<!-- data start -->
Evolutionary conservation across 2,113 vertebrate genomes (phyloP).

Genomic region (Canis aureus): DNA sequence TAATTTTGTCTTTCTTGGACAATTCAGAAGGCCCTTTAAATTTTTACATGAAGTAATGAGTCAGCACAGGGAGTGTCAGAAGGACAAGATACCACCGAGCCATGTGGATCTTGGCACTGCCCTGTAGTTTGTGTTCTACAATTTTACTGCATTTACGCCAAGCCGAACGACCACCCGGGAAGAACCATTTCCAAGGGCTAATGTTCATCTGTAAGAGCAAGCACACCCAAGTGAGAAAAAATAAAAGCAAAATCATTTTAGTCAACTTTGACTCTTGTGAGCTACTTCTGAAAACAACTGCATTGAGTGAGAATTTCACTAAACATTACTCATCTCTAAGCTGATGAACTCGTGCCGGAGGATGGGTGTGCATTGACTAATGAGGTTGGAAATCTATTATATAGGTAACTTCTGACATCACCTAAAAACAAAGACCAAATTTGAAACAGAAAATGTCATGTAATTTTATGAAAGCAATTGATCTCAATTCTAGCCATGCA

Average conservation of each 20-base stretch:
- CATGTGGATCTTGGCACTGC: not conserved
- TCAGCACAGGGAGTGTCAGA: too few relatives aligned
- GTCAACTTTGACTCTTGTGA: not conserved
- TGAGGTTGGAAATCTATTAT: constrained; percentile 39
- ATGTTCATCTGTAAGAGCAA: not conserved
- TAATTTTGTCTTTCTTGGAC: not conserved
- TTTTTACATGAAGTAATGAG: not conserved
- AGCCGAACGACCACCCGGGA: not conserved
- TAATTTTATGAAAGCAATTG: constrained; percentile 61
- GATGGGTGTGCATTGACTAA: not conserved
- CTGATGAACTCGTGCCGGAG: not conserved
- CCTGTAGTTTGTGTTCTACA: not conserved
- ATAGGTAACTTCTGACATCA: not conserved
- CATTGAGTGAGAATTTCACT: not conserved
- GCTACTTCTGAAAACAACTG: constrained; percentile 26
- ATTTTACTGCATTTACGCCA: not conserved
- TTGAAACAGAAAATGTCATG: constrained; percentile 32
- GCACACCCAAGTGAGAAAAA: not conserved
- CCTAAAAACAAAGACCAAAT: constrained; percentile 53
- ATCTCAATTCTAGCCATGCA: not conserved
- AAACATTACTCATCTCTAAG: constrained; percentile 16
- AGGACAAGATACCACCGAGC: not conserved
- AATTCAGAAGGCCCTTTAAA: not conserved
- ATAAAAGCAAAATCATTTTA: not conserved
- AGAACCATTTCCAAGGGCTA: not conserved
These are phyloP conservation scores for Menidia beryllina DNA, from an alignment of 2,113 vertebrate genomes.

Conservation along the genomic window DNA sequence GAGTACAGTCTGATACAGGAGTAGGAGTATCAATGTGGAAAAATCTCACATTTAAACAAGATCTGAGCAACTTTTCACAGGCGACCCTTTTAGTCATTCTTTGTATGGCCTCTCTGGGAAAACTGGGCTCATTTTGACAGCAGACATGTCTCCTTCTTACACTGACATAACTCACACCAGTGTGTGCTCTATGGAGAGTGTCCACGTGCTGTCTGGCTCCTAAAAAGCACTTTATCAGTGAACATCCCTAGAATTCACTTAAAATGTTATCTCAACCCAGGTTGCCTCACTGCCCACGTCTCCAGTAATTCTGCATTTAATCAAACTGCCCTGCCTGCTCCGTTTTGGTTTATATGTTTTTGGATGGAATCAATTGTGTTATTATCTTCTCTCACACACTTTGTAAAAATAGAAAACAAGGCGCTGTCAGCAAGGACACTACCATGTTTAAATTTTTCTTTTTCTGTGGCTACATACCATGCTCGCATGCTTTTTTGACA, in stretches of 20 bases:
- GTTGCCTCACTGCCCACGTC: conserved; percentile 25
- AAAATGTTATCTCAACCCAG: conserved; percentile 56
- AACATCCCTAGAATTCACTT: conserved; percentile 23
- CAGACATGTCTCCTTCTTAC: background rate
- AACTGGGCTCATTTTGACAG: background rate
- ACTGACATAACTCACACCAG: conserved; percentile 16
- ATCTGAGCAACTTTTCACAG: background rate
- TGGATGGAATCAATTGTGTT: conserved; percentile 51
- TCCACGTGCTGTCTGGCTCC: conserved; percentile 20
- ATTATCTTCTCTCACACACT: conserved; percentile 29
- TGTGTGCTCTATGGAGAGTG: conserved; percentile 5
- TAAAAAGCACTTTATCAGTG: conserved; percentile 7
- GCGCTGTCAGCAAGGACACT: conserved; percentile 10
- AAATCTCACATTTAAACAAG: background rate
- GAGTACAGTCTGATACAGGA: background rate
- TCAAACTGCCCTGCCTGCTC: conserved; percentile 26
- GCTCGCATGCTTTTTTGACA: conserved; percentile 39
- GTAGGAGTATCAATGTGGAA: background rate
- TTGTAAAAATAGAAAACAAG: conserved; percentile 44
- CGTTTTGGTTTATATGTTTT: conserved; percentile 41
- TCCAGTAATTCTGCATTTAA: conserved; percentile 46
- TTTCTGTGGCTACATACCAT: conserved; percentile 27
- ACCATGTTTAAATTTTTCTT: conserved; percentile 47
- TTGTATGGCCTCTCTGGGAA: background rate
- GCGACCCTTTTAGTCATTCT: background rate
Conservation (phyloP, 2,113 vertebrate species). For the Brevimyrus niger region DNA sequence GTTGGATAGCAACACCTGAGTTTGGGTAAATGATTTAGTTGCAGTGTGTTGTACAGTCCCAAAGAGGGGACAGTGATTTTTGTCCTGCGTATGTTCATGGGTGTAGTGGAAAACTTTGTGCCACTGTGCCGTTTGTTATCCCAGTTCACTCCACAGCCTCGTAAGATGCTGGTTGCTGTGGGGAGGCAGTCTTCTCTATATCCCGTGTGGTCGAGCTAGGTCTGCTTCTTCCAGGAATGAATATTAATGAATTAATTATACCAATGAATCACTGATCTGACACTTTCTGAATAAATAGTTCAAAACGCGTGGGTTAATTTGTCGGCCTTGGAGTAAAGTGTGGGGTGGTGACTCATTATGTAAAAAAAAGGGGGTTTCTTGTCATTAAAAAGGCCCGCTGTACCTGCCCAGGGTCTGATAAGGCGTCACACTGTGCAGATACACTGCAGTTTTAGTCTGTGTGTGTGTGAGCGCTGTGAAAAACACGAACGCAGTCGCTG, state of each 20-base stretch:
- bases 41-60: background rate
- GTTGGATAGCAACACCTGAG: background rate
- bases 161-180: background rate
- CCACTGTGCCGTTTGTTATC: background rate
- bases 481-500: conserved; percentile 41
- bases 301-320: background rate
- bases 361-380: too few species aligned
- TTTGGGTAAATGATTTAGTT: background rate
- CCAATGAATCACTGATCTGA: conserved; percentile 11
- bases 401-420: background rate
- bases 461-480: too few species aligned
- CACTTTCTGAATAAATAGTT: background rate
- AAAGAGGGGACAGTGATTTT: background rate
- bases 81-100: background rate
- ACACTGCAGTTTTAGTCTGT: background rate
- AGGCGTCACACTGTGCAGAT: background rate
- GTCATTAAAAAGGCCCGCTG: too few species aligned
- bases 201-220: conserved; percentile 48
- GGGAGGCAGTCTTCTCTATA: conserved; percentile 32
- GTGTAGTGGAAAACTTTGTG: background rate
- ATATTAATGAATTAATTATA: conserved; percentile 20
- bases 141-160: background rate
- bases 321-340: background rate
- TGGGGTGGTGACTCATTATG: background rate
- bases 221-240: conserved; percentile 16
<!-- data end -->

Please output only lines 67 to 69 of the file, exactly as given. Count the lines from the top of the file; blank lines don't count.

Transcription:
- bases 461-480: too few species aligned
- CACTTTCTGAATAAATAGTT: background rate
- AAAGAGGGGACAGTGATTTT: background rate